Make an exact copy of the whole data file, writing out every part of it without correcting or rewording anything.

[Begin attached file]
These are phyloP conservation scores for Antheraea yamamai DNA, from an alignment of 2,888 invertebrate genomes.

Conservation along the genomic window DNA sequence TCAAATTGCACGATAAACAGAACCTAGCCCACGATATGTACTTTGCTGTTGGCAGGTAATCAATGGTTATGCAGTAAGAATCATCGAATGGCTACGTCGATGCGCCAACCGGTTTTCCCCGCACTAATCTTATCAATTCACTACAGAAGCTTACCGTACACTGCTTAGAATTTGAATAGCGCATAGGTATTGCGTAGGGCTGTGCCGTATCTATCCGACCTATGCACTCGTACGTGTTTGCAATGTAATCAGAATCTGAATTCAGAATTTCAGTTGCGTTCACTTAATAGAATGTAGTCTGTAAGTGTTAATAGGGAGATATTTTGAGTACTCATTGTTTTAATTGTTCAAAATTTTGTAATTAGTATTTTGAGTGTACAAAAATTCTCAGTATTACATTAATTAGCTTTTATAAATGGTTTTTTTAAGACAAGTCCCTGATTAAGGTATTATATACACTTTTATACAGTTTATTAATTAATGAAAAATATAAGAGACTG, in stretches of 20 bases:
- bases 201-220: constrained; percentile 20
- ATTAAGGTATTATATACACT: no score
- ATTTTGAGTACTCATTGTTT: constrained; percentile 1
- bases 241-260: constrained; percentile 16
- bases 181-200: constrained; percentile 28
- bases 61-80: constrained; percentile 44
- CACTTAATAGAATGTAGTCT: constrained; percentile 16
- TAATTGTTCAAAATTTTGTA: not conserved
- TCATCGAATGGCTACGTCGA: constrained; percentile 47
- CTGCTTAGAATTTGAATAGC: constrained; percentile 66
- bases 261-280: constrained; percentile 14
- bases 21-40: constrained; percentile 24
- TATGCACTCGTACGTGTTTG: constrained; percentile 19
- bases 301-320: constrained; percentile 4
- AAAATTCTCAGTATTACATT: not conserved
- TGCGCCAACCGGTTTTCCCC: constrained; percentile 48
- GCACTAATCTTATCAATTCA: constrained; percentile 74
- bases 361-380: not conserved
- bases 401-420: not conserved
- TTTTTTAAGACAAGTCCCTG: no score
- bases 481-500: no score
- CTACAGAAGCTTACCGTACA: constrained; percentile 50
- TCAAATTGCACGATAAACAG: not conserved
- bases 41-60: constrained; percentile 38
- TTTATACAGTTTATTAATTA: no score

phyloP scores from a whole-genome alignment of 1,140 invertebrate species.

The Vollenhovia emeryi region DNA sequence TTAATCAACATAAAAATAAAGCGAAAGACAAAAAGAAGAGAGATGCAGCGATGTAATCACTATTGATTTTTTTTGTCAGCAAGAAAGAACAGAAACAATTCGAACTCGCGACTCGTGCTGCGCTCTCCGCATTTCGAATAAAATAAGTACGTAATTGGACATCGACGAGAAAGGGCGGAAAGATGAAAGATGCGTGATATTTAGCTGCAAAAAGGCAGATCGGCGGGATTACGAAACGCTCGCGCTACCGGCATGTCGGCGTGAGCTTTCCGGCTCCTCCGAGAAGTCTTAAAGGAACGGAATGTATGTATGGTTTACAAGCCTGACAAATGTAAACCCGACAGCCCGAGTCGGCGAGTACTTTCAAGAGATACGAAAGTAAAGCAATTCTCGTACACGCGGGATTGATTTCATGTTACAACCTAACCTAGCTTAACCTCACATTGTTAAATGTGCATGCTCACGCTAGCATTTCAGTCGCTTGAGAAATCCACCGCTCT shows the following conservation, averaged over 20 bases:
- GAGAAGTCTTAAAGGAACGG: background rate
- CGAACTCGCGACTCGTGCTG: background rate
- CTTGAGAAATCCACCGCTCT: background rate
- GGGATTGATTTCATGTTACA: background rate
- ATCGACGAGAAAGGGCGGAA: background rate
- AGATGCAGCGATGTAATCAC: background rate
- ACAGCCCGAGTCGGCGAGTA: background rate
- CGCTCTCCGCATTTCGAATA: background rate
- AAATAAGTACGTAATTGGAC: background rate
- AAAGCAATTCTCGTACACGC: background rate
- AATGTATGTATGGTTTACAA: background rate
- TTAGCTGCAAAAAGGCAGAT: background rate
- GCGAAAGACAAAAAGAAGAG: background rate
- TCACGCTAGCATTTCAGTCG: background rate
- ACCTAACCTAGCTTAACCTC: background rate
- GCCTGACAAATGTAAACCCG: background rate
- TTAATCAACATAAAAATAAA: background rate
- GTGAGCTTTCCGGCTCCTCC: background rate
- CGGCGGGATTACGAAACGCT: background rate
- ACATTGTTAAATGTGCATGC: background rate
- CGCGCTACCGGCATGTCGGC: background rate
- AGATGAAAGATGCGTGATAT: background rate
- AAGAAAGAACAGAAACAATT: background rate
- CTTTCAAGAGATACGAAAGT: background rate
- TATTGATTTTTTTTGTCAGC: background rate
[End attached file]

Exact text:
These are phyloP conservation scores for Antheraea yamamai DNA, from an alignment of 2,888 invertebrate genomes.

Conservation along the genomic window DNA sequence TCAAATTGCACGATAAACAGAACCTAGCCCACGATATGTACTTTGCTGTTGGCAGGTAATCAATGGTTATGCAGTAAGAATCATCGAATGGCTACGTCGATGCGCCAACCGGTTTTCCCCGCACTAATCTTATCAATTCACTACAGAAGCTTACCGTACACTGCTTAGAATTTGAATAGCGCATAGGTATTGCGTAGGGCTGTGCCGTATCTATCCGACCTATGCACTCGTACGTGTTTGCAATGTAATCAGAATCTGAATTCAGAATTTCAGTTGCGTTCACTTAATAGAATGTAGTCTGTAAGTGTTAATAGGGAGATATTTTGAGTACTCATTGTTTTAATTGTTCAAAATTTTGTAATTAGTATTTTGAGTGTACAAAAATTCTCAGTATTACATTAATTAGCTTTTATAAATGGTTTTTTTAAGACAAGTCCCTGATTAAGGTATTATATACACTTTTATACAGTTTATTAATTAATGAAAAATATAAGAGACTG, in stretches of 20 bases:
- bases 201-220: constrained; percentile 20
- ATTAAGGTATTATATACACT: no score
- ATTTTGAGTACTCATTGTTT: constrained; percentile 1
- bases 241-260: constrained; percentile 16
- bases 181-200: constrained; percentile 28
- bases 61-80: constrained; percentile 44
- CACTTAATAGAATGTAGTCT: constrained; percentile 16
- TAATTGTTCAAAATTTTGTA: not conserved
- TCATCGAATGGCTACGTCGA: constrained; percentile 47
- CTGCTTAGAATTTGAATAGC: constrained; percentile 66
- bases 261-280: constrained; percentile 14
- bases 21-40: constrained; percentile 24
- TATGCACTCGTACGTGTTTG: constrained; percentile 19
- bases 301-320: constrained; percentile 4
- AAAATTCTCAGTATTACATT: not conserved
- TGCGCCAACCGGTTTTCCCC: constrained; percentile 48
- GCACTAATCTTATCAATTCA: constrained; percentile 74
- bases 361-380: not conserved
- bases 401-420: not conserved
- TTTTTTAAGACAAGTCCCTG: no score
- bases 481-500: no score
- CTACAGAAGCTTACCGTACA: constrained; percentile 50
- TCAAATTGCACGATAAACAG: not conserved
- bases 41-60: constrained; percentile 38
- TTTATACAGTTTATTAATTA: no score

phyloP scores from a whole-genome alignment of 1,140 invertebrate species.

The Vollenhovia emeryi region DNA sequence TTAATCAACATAAAAATAAAGCGAAAGACAAAAAGAAGAGAGATGCAGCGATGTAATCACTATTGATTTTTTTTGTCAGCAAGAAAGAACAGAAACAATTCGAACTCGCGACTCGTGCTGCGCTCTCCGCATTTCGAATAAAATAAGTACGTAATTGGACATCGACGAGAAAGGGCGGAAAGATGAAAGATGCGTGATATTTAGCTGCAAAAAGGCAGATCGGCGGGATTACGAAACGCTCGCGCTACCGGCATGTCGGCGTGAGCTTTCCGGCTCCTCCGAGAAGTCTTAAAGGAACGGAATGTATGTATGGTTTACAAGCCTGACAAATGTAAACCCGACAGCCCGAGTCGGCGAGTACTTTCAAGAGATACGAAAGTAAAGCAATTCTCGTACACGCGGGATTGATTTCATGTTACAACCTAACCTAGCTTAACCTCACATTGTTAAATGTGCATGCTCACGCTAGCATTTCAGTCGCTTGAGAAATCCACCGCTCT shows the following conservation, averaged over 20 bases:
- GAGAAGTCTTAAAGGAACGG: background rate
- CGAACTCGCGACTCGTGCTG: background rate
- CTTGAGAAATCCACCGCTCT: background rate
- GGGATTGATTTCATGTTACA: background rate
- ATCGACGAGAAAGGGCGGAA: background rate
- AGATGCAGCGATGTAATCAC: background rate
- ACAGCCCGAGTCGGCGAGTA: background rate
- CGCTCTCCGCATTTCGAATA: background rate
- AAATAAGTACGTAATTGGAC: background rate
- AAAGCAATTCTCGTACACGC: background rate
- AATGTATGTATGGTTTACAA: background rate
- TTAGCTGCAAAAAGGCAGAT: background rate
- GCGAAAGACAAAAAGAAGAG: background rate
- TCACGCTAGCATTTCAGTCG: background rate
- ACCTAACCTAGCTTAACCTC: background rate
- GCCTGACAAATGTAAACCCG: background rate
- TTAATCAACATAAAAATAAA: background rate
- GTGAGCTTTCCGGCTCCTCC: background rate
- CGGCGGGATTACGAAACGCT: background rate
- ACATTGTTAAATGTGCATGC: background rate
- CGCGCTACCGGCATGTCGGC: background rate
- AGATGAAAGATGCGTGATAT: background rate
- AAGAAAGAACAGAAACAATT: background rate
- CTTTCAAGAGATACGAAAGT: background rate
- TATTGATTTTTTTTGTCAGC: background rate